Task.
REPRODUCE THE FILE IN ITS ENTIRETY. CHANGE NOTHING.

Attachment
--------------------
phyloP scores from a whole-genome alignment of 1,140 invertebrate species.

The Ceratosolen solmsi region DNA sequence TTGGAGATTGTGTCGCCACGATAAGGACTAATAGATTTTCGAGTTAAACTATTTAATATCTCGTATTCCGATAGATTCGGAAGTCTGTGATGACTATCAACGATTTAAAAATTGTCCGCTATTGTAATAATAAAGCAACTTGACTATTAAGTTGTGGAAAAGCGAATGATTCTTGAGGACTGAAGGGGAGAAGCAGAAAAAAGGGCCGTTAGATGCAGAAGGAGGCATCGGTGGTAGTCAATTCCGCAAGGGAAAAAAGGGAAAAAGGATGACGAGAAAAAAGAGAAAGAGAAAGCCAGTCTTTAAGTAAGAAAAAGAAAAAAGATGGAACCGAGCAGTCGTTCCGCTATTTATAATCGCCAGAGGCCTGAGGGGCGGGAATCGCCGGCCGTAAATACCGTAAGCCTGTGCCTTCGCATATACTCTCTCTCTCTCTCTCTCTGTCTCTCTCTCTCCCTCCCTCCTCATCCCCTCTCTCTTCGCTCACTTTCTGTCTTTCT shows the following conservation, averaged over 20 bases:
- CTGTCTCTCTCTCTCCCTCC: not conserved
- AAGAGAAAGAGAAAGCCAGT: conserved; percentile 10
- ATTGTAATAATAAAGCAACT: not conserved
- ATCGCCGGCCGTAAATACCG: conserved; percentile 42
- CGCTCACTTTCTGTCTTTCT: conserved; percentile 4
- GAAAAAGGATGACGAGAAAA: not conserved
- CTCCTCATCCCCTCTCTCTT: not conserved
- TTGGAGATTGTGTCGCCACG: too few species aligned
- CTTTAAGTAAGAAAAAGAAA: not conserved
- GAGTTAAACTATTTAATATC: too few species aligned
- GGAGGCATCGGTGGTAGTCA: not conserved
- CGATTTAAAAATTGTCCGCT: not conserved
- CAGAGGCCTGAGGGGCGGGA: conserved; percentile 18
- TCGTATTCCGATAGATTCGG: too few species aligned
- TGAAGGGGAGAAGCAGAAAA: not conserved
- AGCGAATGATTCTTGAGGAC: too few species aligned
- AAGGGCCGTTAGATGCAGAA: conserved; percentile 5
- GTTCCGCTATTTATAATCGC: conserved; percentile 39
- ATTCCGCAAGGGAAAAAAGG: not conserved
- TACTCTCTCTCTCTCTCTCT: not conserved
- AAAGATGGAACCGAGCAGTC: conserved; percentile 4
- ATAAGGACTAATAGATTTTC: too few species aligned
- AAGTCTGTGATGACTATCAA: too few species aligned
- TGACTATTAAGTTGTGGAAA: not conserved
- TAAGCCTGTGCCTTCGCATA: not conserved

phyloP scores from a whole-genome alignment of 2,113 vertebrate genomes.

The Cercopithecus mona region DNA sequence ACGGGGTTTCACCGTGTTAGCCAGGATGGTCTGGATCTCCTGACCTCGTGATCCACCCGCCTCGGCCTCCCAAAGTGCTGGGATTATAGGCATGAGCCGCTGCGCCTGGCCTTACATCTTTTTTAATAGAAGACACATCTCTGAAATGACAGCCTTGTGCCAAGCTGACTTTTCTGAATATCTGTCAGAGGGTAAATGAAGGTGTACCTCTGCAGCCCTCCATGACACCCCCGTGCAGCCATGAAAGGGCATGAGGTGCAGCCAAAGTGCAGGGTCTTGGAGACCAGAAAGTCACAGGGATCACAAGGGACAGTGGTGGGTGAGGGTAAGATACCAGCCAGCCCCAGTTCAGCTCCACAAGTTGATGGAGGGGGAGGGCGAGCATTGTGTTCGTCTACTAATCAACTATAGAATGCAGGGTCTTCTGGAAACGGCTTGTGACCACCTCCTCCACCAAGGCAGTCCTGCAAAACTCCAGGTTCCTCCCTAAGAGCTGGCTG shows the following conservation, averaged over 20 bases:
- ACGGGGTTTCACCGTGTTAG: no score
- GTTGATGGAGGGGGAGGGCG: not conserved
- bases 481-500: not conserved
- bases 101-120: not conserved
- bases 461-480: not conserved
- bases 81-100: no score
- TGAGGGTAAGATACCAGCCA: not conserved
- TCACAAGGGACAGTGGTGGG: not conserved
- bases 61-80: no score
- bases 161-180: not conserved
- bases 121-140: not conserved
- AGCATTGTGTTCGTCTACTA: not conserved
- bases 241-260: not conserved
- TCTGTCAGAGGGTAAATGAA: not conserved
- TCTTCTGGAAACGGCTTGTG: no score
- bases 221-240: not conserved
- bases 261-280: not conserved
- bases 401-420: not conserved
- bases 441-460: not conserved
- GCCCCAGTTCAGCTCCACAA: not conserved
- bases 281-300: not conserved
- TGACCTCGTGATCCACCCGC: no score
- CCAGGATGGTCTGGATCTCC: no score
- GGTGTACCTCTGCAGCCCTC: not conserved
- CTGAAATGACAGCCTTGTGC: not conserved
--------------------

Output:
phyloP scores from a whole-genome alignment of 1,140 invertebrate species.

The Ceratosolen solmsi region DNA sequence TTGGAGATTGTGTCGCCACGATAAGGACTAATAGATTTTCGAGTTAAACTATTTAATATCTCGTATTCCGATAGATTCGGAAGTCTGTGATGACTATCAACGATTTAAAAATTGTCCGCTATTGTAATAATAAAGCAACTTGACTATTAAGTTGTGGAAAAGCGAATGATTCTTGAGGACTGAAGGGGAGAAGCAGAAAAAAGGGCCGTTAGATGCAGAAGGAGGCATCGGTGGTAGTCAATTCCGCAAGGGAAAAAAGGGAAAAAGGATGACGAGAAAAAAGAGAAAGAGAAAGCCAGTCTTTAAGTAAGAAAAAGAAAAAAGATGGAACCGAGCAGTCGTTCCGCTATTTATAATCGCCAGAGGCCTGAGGGGCGGGAATCGCCGGCCGTAAATACCGTAAGCCTGTGCCTTCGCATATACTCTCTCTCTCTCTCTCTCTGTCTCTCTCTCTCCCTCCCTCCTCATCCCCTCTCTCTTCGCTCACTTTCTGTCTTTCT shows the following conservation, averaged over 20 bases:
- CTGTCTCTCTCTCTCCCTCC: not conserved
- AAGAGAAAGAGAAAGCCAGT: conserved; percentile 10
- ATTGTAATAATAAAGCAACT: not conserved
- ATCGCCGGCCGTAAATACCG: conserved; percentile 42
- CGCTCACTTTCTGTCTTTCT: conserved; percentile 4
- GAAAAAGGATGACGAGAAAA: not conserved
- CTCCTCATCCCCTCTCTCTT: not conserved
- TTGGAGATTGTGTCGCCACG: too few species aligned
- CTTTAAGTAAGAAAAAGAAA: not conserved
- GAGTTAAACTATTTAATATC: too few species aligned
- GGAGGCATCGGTGGTAGTCA: not conserved
- CGATTTAAAAATTGTCCGCT: not conserved
- CAGAGGCCTGAGGGGCGGGA: conserved; percentile 18
- TCGTATTCCGATAGATTCGG: too few species aligned
- TGAAGGGGAGAAGCAGAAAA: not conserved
- AGCGAATGATTCTTGAGGAC: too few species aligned
- AAGGGCCGTTAGATGCAGAA: conserved; percentile 5
- GTTCCGCTATTTATAATCGC: conserved; percentile 39
- ATTCCGCAAGGGAAAAAAGG: not conserved
- TACTCTCTCTCTCTCTCTCT: not conserved
- AAAGATGGAACCGAGCAGTC: conserved; percentile 4
- ATAAGGACTAATAGATTTTC: too few species aligned
- AAGTCTGTGATGACTATCAA: too few species aligned
- TGACTATTAAGTTGTGGAAA: not conserved
- TAAGCCTGTGCCTTCGCATA: not conserved

phyloP scores from a whole-genome alignment of 2,113 vertebrate genomes.

The Cercopithecus mona region DNA sequence ACGGGGTTTCACCGTGTTAGCCAGGATGGTCTGGATCTCCTGACCTCGTGATCCACCCGCCTCGGCCTCCCAAAGTGCTGGGATTATAGGCATGAGCCGCTGCGCCTGGCCTTACATCTTTTTTAATAGAAGACACATCTCTGAAATGACAGCCTTGTGCCAAGCTGACTTTTCTGAATATCTGTCAGAGGGTAAATGAAGGTGTACCTCTGCAGCCCTCCATGACACCCCCGTGCAGCCATGAAAGGGCATGAGGTGCAGCCAAAGTGCAGGGTCTTGGAGACCAGAAAGTCACAGGGATCACAAGGGACAGTGGTGGGTGAGGGTAAGATACCAGCCAGCCCCAGTTCAGCTCCACAAGTTGATGGAGGGGGAGGGCGAGCATTGTGTTCGTCTACTAATCAACTATAGAATGCAGGGTCTTCTGGAAACGGCTTGTGACCACCTCCTCCACCAAGGCAGTCCTGCAAAACTCCAGGTTCCTCCCTAAGAGCTGGCTG shows the following conservation, averaged over 20 bases:
- ACGGGGTTTCACCGTGTTAG: no score
- GTTGATGGAGGGGGAGGGCG: not conserved
- bases 481-500: not conserved
- bases 101-120: not conserved
- bases 461-480: not conserved
- bases 81-100: no score
- TGAGGGTAAGATACCAGCCA: not conserved
- TCACAAGGGACAGTGGTGGG: not conserved
- bases 61-80: no score
- bases 161-180: not conserved
- bases 121-140: not conserved
- AGCATTGTGTTCGTCTACTA: not conserved
- bases 241-260: not conserved
- TCTGTCAGAGGGTAAATGAA: not conserved
- TCTTCTGGAAACGGCTTGTG: no score
- bases 221-240: not conserved
- bases 261-280: not conserved
- bases 401-420: not conserved
- bases 441-460: not conserved
- GCCCCAGTTCAGCTCCACAA: not conserved
- bases 281-300: not conserved
- TGACCTCGTGATCCACCCGC: no score
- CCAGGATGGTCTGGATCTCC: no score
- GGTGTACCTCTGCAGCCCTC: not conserved
- CTGAAATGACAGCCTTGTGC: not conserved